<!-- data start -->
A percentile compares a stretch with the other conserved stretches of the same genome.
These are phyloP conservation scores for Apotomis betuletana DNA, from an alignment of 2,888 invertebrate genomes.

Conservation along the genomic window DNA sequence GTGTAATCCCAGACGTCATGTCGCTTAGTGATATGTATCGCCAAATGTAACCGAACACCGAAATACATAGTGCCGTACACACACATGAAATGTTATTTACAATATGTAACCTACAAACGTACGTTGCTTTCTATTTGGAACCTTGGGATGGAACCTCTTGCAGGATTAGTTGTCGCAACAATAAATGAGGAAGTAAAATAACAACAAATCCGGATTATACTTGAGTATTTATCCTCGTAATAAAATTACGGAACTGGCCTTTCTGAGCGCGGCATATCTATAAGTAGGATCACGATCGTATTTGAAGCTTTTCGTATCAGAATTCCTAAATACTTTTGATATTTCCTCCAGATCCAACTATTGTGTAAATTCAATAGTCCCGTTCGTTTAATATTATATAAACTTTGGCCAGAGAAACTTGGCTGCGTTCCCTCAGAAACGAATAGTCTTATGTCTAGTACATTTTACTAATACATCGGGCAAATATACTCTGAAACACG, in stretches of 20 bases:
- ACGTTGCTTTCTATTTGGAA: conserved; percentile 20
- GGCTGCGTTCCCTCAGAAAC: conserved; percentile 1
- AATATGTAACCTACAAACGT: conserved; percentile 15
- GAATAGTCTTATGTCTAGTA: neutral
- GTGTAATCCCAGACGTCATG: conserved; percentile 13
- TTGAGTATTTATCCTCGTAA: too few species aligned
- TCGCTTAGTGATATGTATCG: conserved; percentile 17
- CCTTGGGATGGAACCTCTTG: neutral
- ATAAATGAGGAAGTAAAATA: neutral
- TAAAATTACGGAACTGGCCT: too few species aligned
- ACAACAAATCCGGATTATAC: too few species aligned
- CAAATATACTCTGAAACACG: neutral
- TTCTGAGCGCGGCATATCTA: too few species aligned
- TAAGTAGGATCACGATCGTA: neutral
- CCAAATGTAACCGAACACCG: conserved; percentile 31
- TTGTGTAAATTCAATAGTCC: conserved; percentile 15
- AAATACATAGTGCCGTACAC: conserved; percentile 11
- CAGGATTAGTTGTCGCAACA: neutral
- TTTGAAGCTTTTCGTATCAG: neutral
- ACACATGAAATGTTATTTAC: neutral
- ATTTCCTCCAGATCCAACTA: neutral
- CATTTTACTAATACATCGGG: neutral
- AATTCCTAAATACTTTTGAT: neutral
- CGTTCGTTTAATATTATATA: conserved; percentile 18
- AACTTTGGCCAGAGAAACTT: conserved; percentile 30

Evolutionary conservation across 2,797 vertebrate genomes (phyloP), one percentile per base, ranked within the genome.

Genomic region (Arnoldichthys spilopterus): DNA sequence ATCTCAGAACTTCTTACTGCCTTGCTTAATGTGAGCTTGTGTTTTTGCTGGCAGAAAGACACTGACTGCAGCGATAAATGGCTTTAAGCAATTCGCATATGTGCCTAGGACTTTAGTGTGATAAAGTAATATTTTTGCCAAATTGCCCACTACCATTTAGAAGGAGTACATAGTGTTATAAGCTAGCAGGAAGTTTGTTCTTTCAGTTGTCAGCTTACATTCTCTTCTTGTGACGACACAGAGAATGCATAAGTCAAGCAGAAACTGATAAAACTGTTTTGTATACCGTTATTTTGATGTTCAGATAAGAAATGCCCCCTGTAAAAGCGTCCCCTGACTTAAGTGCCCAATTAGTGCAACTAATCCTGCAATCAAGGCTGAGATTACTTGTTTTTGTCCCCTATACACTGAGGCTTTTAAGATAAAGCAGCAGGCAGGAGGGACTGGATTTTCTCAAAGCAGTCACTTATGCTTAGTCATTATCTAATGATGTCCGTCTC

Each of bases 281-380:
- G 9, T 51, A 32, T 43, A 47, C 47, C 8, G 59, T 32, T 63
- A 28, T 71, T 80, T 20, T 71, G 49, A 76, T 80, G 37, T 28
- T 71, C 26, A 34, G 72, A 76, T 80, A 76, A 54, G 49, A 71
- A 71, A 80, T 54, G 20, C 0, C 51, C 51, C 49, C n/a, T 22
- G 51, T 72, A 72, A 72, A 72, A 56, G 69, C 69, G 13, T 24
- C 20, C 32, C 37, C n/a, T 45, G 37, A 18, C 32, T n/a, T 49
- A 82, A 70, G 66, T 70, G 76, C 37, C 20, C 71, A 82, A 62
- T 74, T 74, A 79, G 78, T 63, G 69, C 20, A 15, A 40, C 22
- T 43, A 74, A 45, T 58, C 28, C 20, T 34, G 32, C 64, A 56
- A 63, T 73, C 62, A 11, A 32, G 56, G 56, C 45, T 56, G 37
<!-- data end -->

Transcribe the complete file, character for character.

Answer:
A percentile compares a stretch with the other conserved stretches of the same genome.
These are phyloP conservation scores for Apotomis betuletana DNA, from an alignment of 2,888 invertebrate genomes.

Conservation along the genomic window DNA sequence GTGTAATCCCAGACGTCATGTCGCTTAGTGATATGTATCGCCAAATGTAACCGAACACCGAAATACATAGTGCCGTACACACACATGAAATGTTATTTACAATATGTAACCTACAAACGTACGTTGCTTTCTATTTGGAACCTTGGGATGGAACCTCTTGCAGGATTAGTTGTCGCAACAATAAATGAGGAAGTAAAATAACAACAAATCCGGATTATACTTGAGTATTTATCCTCGTAATAAAATTACGGAACTGGCCTTTCTGAGCGCGGCATATCTATAAGTAGGATCACGATCGTATTTGAAGCTTTTCGTATCAGAATTCCTAAATACTTTTGATATTTCCTCCAGATCCAACTATTGTGTAAATTCAATAGTCCCGTTCGTTTAATATTATATAAACTTTGGCCAGAGAAACTTGGCTGCGTTCCCTCAGAAACGAATAGTCTTATGTCTAGTACATTTTACTAATACATCGGGCAAATATACTCTGAAACACG, in stretches of 20 bases:
- ACGTTGCTTTCTATTTGGAA: conserved; percentile 20
- GGCTGCGTTCCCTCAGAAAC: conserved; percentile 1
- AATATGTAACCTACAAACGT: conserved; percentile 15
- GAATAGTCTTATGTCTAGTA: neutral
- GTGTAATCCCAGACGTCATG: conserved; percentile 13
- TTGAGTATTTATCCTCGTAA: too few species aligned
- TCGCTTAGTGATATGTATCG: conserved; percentile 17
- CCTTGGGATGGAACCTCTTG: neutral
- ATAAATGAGGAAGTAAAATA: neutral
- TAAAATTACGGAACTGGCCT: too few species aligned
- ACAACAAATCCGGATTATAC: too few species aligned
- CAAATATACTCTGAAACACG: neutral
- TTCTGAGCGCGGCATATCTA: too few species aligned
- TAAGTAGGATCACGATCGTA: neutral
- CCAAATGTAACCGAACACCG: conserved; percentile 31
- TTGTGTAAATTCAATAGTCC: conserved; percentile 15
- AAATACATAGTGCCGTACAC: conserved; percentile 11
- CAGGATTAGTTGTCGCAACA: neutral
- TTTGAAGCTTTTCGTATCAG: neutral
- ACACATGAAATGTTATTTAC: neutral
- ATTTCCTCCAGATCCAACTA: neutral
- CATTTTACTAATACATCGGG: neutral
- AATTCCTAAATACTTTTGAT: neutral
- CGTTCGTTTAATATTATATA: conserved; percentile 18
- AACTTTGGCCAGAGAAACTT: conserved; percentile 30

Evolutionary conservation across 2,797 vertebrate genomes (phyloP), one percentile per base, ranked within the genome.

Genomic region (Arnoldichthys spilopterus): DNA sequence ATCTCAGAACTTCTTACTGCCTTGCTTAATGTGAGCTTGTGTTTTTGCTGGCAGAAAGACACTGACTGCAGCGATAAATGGCTTTAAGCAATTCGCATATGTGCCTAGGACTTTAGTGTGATAAAGTAATATTTTTGCCAAATTGCCCACTACCATTTAGAAGGAGTACATAGTGTTATAAGCTAGCAGGAAGTTTGTTCTTTCAGTTGTCAGCTTACATTCTCTTCTTGTGACGACACAGAGAATGCATAAGTCAAGCAGAAACTGATAAAACTGTTTTGTATACCGTTATTTTGATGTTCAGATAAGAAATGCCCCCTGTAAAAGCGTCCCCTGACTTAAGTGCCCAATTAGTGCAACTAATCCTGCAATCAAGGCTGAGATTACTTGTTTTTGTCCCCTATACACTGAGGCTTTTAAGATAAAGCAGCAGGCAGGAGGGACTGGATTTTCTCAAAGCAGTCACTTATGCTTAGTCATTATCTAATGATGTCCGTCTC

Each of bases 281-380:
- G 9, T 51, A 32, T 43, A 47, C 47, C 8, G 59, T 32, T 63
- A 28, T 71, T 80, T 20, T 71, G 49, A 76, T 80, G 37, T 28
- T 71, C 26, A 34, G 72, A 76, T 80, A 76, A 54, G 49, A 71
- A 71, A 80, T 54, G 20, C 0, C 51, C 51, C 49, C n/a, T 22
- G 51, T 72, A 72, A 72, A 72, A 56, G 69, C 69, G 13, T 24
- C 20, C 32, C 37, C n/a, T 45, G 37, A 18, C 32, T n/a, T 49
- A 82, A 70, G 66, T 70, G 76, C 37, C 20, C 71, A 82, A 62
- T 74, T 74, A 79, G 78, T 63, G 69, C 20, A 15, A 40, C 22
- T 43, A 74, A 45, T 58, C 28, C 20, T 34, G 32, C 64, A 56
- A 63, T 73, C 62, A 11, A 32, G 56, G 56, C 45, T 56, G 37